I have met the enemy …

I might call it something else. The dishes piled up in the sink. The papers that need to be graded. Serious questions about whether this is really going to be a marketable idea and, even if I succeed in landing an agent, who’s to say anyone will want to read it?

The reality is, those are all obstacles of my own making. I even understand the basic underlying principle here. If I never really make a serious effort, then I’ll never have to face the painful possibility that my best just wasn’t good enough.

No one has to tell me that this is the classic definition of failure. I already know from firsthand experience that the only regrets I have ever had in life are about the things I didn’t do. They’re never about the things I did do … even when those things didn’t work out as I’d hoped.

I know, too, that by sending myself my own rejection slips before I even get started, I am making sure no one else beats me to it. Unfortunately, in so doing I am also ruling out the possibility that somebody might be interested enough to take a chance on me. And that maybe somebody else–and maybe a lot of somebody elses–might actually be glad I made the effort.

Tell me what you think

Sound familiar? If so, I’d like to hear your thoughts. Please respond in the comments below and tell me what stops you from pushing through your own negative self-talk. And, tell me what tricks you use to get past it.  I’m looking for some good ideas, and there’s a good chance I’m going to try try some of your suggestions. If I do, I’ll write about it here and tell you how it worked out.

So there’s my challenge for my fellow authors out there. What does your negative self-talk look and sound like? What do you do to get past it?

2 Comments

Filed under Articles, change, Essays, Quick takes, Uncategorized, writing

A paragon of professionalism

Pen poised, wits sharp, I nod in profound comprehension as my brilliant colleague, a science professor, explains the groundbreaking research he and his students have been engaged in. This is all familiar territory to me, having spent the past several years of my career reporting on some of the innovative technologies under development at the Notre Dame nanotechnology facility.

Paragon …

One of the things I like to reassure my scientist sources about right up front is my comfort level and professionalism with the subject matter. I want them to know they’re in good hands. That their prized investigative research  will be handled with the utmost sensitivity and intelligence. That they can entrust to me their most complex and advanced concepts, knowing that I will distill them into simple, easy-to-understand explanations without altering a single subatomic particle of their sense and meaning. I may be a journalist, I may be an English professor, I may be the writing center director, but I also have a head for grasping  complex scientific subjects and translating them into everyday language for a variety of audiences. (You can check my LinkedIn profile. I think it says almost exactly that.)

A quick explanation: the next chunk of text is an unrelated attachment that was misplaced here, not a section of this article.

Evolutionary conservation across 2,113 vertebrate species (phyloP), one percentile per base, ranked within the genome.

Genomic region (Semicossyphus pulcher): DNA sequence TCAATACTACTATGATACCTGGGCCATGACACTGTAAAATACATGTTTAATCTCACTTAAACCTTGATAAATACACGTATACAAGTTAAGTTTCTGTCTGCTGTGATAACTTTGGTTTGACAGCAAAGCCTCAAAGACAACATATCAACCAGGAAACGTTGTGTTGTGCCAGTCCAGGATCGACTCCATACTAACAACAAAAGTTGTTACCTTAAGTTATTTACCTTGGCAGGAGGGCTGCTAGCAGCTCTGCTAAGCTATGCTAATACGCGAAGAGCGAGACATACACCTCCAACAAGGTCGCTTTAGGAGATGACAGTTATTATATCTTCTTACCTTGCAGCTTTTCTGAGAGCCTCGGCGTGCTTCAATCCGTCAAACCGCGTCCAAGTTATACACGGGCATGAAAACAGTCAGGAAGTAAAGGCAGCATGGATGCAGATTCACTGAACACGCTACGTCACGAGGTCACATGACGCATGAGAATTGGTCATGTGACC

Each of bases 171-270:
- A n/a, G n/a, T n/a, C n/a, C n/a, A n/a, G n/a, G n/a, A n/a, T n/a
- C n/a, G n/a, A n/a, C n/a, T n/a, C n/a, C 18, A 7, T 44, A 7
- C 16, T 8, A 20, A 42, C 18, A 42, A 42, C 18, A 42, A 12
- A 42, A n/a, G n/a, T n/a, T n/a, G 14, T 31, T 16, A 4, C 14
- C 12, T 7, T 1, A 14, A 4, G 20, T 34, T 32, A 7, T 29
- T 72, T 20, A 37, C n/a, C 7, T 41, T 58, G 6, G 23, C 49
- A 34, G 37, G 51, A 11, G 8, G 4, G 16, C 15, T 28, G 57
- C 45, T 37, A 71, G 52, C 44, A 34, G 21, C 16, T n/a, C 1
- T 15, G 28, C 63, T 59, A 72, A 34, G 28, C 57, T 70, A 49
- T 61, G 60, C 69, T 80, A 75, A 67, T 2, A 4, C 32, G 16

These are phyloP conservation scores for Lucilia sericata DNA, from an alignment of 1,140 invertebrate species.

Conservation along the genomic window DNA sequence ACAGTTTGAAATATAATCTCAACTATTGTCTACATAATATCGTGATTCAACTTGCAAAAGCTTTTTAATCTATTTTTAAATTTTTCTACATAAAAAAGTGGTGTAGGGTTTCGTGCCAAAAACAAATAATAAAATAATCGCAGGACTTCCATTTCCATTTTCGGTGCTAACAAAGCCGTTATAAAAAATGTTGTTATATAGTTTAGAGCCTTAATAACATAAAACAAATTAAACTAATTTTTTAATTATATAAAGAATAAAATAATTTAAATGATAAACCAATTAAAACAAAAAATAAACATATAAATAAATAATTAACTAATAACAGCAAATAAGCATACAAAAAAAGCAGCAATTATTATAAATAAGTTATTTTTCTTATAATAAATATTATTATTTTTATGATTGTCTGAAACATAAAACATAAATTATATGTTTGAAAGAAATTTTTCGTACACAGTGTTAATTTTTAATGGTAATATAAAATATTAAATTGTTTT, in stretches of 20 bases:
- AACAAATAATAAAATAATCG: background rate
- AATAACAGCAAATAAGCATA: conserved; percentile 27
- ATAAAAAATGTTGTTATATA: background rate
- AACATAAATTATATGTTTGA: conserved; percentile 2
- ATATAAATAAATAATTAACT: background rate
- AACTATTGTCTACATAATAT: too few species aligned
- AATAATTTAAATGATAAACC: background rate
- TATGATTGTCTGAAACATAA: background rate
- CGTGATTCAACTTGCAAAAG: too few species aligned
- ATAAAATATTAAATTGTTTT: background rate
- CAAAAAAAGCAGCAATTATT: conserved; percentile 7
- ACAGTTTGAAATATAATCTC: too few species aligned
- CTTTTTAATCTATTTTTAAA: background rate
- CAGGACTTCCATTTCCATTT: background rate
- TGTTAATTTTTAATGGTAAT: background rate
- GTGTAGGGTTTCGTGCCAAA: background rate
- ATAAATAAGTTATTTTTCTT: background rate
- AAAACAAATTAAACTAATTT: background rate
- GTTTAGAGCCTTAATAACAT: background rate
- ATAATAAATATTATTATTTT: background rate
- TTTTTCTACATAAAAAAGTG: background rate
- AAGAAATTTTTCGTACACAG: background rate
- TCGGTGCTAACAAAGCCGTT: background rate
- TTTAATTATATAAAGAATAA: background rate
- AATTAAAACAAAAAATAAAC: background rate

So here I sit, nodding knowingly, laughing appreciatively at his brainy-scientist jokes, scribbling furiously to get down some of his better quotes.

Heck, I even smile sagely when our interview is interrupted by a call on his cell phone and he carries on a brief conversation that goes something like this on his end:  “Pronto. … Sì… venti minuti … ” and a few other phrases I forget now but the point is I understand every word.

When he hangs up, I say, “Parli italiano? (Do you speak Italian?)” See? I even speak the same second language he speaks.

Yep. That’s me. Ever the consummate professional, right down to my high-powered demeanor and my businesslike attire: chic red sheath dress accented with pearl jewelry, ivory peach-skin jacket and  elegant ivory pumps.

… or paradox?

And, for the pièce de résistance, a big glob of spinach left over from lunch, wedged prominently between my front teeth. So every time I smile at him, which I do engagingly and often to demonstrate that I am right there with him, he can’t help but see it.

And which I myself don’t discover until I happen to glance in the mirror, several hours afterward.

Leave a comment

Filed under academia, education, Essays, Quick takes, Uncategorized, writing

Simple pleasures

“Sssshhh; we need to use our inside voices,” I caution my students primly as we leave the sunlit campus courtyard to head back inside the building.

This is met with a burst of raucous laughter from my twenty- and thirtysomething students before we settle into a tasteful silence as we enter the hallways. Our decorum lasts mere seconds before we break into fresh merriment. They’re a witty group, and no one is exempt from the gentle barbs  … including the professor. (Lest anyone think we are using the fine weather as an excuse to goof off, I will add that the students have been sharing with one another their rough drafts for a final project, and the fresh air and green space helped to sharpen their mental faculties. Their comments on their classmates’ work are detailed, respectful and astute.)